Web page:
"The appointment of Dr. Kissinger indicates the White House is taking this very seriously," said Stephen Push, treasurer of Families of Sept. 11. "This is a good start."

Kissinger enjoys the reputation of an elder statesman because of his experience as a national security adviser and secretary of state during the time of the Vietnam War, the Cold War and the U.S. opening up to China. But he has limited experience in domestic security matters, such as visa operations and airline safety, that the commission will handle. And he has a large number of critics who accuse him of dishonest diplomatic actions regarding Cambodia, Vietnam and Chile. He is also considered too close to the intelligence community and the Bush administration to permit an honest appraisal of their failures.

But lawmakers who favor a strong commission expressed confidence in Bush's choice. "Dr. Kissinger, I am sure, does not want this latest act of public service to end in a way that people can say it was either done incompletely or in a partisan way, or in a way that protected anyone or any institution or agency or any country," Sen. Joseph I. Lieberman (D-Conn.) said in the White House driveway after Bush's announcement. McCain's office issued a statement saying Kissinger's "depth of experience and broad knowledge of both intelligence and government will undoubtedly help to achieve the commission's objectives."

Both Kissinger and Mitchell were seen as polarizing figures at times in their careers but now command broad respect as wise men in their parties.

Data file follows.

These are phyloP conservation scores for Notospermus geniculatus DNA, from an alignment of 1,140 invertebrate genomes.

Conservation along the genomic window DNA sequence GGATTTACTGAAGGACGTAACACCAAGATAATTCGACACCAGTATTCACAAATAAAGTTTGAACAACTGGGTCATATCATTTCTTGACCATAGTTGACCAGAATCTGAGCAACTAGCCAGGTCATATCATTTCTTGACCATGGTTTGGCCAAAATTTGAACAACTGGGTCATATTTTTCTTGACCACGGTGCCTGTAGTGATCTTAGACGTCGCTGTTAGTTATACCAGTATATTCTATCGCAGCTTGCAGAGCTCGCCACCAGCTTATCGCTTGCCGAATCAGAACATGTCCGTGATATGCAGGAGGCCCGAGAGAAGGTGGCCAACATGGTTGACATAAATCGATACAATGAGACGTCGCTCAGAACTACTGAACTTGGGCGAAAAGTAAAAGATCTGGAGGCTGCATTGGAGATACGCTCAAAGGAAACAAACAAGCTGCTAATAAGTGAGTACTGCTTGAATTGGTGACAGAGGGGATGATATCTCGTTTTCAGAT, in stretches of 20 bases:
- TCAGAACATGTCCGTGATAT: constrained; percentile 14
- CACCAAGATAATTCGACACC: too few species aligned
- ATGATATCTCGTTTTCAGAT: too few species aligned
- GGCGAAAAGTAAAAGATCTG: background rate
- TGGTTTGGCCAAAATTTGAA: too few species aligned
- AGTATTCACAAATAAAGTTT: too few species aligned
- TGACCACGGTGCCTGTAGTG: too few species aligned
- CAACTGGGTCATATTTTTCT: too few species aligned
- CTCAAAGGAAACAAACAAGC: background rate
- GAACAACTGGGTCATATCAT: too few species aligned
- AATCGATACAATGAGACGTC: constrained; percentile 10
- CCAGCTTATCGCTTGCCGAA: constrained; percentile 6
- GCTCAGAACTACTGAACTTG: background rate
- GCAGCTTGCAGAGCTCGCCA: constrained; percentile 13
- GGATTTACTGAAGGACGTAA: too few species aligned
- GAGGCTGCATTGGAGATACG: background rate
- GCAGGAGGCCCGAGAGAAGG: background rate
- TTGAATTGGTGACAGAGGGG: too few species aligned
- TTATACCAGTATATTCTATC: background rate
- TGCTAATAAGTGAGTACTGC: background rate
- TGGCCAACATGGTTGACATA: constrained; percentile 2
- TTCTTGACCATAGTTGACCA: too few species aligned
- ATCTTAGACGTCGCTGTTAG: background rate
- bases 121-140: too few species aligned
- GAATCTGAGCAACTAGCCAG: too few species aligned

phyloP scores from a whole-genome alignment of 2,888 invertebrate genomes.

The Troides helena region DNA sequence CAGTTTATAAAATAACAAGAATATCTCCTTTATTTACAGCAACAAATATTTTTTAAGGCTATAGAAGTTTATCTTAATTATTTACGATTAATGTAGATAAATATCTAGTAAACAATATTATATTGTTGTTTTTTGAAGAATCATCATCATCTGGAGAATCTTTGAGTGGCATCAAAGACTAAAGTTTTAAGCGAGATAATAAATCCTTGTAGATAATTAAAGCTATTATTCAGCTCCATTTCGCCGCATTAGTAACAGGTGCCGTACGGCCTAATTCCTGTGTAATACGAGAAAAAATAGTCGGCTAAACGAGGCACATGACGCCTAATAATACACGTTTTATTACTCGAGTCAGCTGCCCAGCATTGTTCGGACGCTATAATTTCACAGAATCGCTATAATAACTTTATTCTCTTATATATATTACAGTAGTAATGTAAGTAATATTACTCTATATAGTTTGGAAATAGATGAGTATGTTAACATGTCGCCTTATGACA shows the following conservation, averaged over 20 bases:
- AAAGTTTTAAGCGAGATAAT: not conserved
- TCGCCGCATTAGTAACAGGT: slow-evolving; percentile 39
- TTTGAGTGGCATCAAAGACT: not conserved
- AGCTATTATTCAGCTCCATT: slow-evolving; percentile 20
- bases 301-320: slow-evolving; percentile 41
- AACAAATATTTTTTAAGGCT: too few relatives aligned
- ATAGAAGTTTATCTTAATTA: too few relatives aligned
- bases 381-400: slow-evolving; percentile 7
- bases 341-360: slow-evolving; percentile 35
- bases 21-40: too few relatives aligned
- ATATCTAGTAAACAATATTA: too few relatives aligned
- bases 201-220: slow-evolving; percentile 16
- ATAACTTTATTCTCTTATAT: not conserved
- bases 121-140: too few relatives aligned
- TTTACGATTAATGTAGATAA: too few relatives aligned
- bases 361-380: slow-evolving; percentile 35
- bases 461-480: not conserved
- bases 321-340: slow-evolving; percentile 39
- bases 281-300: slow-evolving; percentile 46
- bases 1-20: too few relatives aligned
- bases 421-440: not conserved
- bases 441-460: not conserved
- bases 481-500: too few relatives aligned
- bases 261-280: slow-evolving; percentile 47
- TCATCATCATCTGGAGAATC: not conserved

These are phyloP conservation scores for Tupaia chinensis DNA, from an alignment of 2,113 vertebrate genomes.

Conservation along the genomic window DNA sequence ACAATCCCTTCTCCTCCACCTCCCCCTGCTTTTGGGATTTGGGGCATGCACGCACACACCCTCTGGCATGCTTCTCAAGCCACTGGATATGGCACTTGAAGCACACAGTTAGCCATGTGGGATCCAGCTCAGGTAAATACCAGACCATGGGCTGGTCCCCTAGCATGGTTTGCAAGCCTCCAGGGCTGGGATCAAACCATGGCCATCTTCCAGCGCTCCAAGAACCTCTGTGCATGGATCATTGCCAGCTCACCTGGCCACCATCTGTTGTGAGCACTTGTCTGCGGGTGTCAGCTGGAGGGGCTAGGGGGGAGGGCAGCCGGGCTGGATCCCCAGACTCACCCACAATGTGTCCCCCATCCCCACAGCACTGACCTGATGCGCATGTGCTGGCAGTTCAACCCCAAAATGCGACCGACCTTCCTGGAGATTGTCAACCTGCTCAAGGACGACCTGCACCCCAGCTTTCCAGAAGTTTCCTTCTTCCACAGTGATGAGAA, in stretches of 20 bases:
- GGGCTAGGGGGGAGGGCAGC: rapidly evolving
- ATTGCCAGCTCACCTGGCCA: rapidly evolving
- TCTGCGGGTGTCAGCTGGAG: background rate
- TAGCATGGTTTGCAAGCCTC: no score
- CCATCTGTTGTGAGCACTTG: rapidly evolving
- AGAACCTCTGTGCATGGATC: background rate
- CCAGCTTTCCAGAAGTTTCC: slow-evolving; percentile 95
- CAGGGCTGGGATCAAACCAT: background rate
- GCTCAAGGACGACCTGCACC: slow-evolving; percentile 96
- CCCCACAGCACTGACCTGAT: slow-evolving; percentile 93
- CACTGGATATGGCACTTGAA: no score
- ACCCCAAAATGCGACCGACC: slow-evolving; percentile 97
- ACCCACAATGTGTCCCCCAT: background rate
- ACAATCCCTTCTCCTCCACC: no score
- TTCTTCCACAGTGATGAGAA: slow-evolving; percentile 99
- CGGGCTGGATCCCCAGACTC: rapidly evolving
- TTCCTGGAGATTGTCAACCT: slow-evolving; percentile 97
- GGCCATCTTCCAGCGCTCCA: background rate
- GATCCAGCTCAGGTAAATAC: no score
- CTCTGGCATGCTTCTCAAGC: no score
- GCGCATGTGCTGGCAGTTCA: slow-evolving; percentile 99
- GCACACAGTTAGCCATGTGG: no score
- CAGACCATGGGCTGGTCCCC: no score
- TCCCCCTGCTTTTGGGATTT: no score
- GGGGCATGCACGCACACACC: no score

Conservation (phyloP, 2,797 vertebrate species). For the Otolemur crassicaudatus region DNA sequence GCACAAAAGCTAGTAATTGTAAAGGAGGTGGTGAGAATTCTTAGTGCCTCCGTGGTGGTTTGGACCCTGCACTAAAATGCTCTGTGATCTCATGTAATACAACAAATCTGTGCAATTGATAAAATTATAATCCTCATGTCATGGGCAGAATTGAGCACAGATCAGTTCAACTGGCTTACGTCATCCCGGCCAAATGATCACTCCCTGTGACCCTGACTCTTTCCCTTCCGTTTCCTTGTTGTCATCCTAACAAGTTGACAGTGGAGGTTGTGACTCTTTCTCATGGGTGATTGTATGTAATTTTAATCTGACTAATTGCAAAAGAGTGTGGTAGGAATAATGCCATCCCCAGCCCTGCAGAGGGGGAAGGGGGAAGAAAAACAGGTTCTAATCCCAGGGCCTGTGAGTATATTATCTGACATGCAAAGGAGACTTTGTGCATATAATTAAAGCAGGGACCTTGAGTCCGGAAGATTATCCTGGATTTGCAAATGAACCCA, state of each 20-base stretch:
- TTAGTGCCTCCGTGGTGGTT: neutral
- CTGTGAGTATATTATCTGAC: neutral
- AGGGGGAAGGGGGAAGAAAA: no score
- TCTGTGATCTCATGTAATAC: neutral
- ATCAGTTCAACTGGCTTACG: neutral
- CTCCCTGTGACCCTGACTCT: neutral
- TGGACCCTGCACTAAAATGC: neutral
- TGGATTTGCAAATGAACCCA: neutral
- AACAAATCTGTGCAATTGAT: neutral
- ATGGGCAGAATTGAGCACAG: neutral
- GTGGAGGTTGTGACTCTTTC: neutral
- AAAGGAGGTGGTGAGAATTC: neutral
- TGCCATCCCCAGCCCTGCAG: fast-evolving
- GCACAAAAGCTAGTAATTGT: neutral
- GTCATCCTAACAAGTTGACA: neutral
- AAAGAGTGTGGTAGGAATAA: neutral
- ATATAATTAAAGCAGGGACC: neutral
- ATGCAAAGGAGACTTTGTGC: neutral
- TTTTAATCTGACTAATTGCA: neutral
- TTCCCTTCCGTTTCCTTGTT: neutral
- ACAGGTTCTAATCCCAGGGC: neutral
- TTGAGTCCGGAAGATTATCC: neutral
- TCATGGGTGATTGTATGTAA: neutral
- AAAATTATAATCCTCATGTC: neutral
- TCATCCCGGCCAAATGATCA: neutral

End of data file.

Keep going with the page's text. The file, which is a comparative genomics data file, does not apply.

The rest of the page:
Legislation establishing the new commission directs it to "build upon the investigations of other entities and avoid unnecessary duplication," specifically noting the joint committees' inquiry. Intelligence and law enforcement agencies are listed as targets of the commission, as are diplomatic activities, visas, border control practices, commercial aviation and even the roles of Congress in oversight and the allocation of funds.

Among the issues the panel is likely to grapple: the coordination among the FBI, the CIA and the rest of the national security and intelligence apparatus, and how well these agencies "connect the dots" from intelligence leads; the coordination of the State Department's visa operations and the Immigration and Naturalization Service's handling of immigrants and foreign students to prevent foreign nationals with terrorist ties from entering the country; the effort to improve aviation and airport security; and the integration of national law enforcement and intelligence with the work of state and local authorities.

Shelby said Kissinger brings "respect and prestige" to the commission, but he added that "it is very important the rest of the appointees have a deep knowledge of intelligence and are willing to put the time in that is necessary for this inquiry." Shelby said he will meet with McCain next week to determine who their nominee will be.

One thorny question facing the commission will be whether to take testimony from Bush himself. Asked about that possibility, Kissinger replied: "I don't know whom we will want to question, but we will get at all the facts. And the president has promised us that all the facts will be made available."

Lieberman, however, made clear that he would be surprised if the commission "did not want to speak with this president and high officials in this administration, and previous presidents and high officials in previous administrations."

The signing of the Intelligence Authorization Act, which provides for a large increase in the classified intelligence budget in 2003, said to be near $38 billion, was the subject of Bush's last official appearance before he headed to his ranch in Texas for the Thanksgiving holiday weekend.

Henry A. Kissinger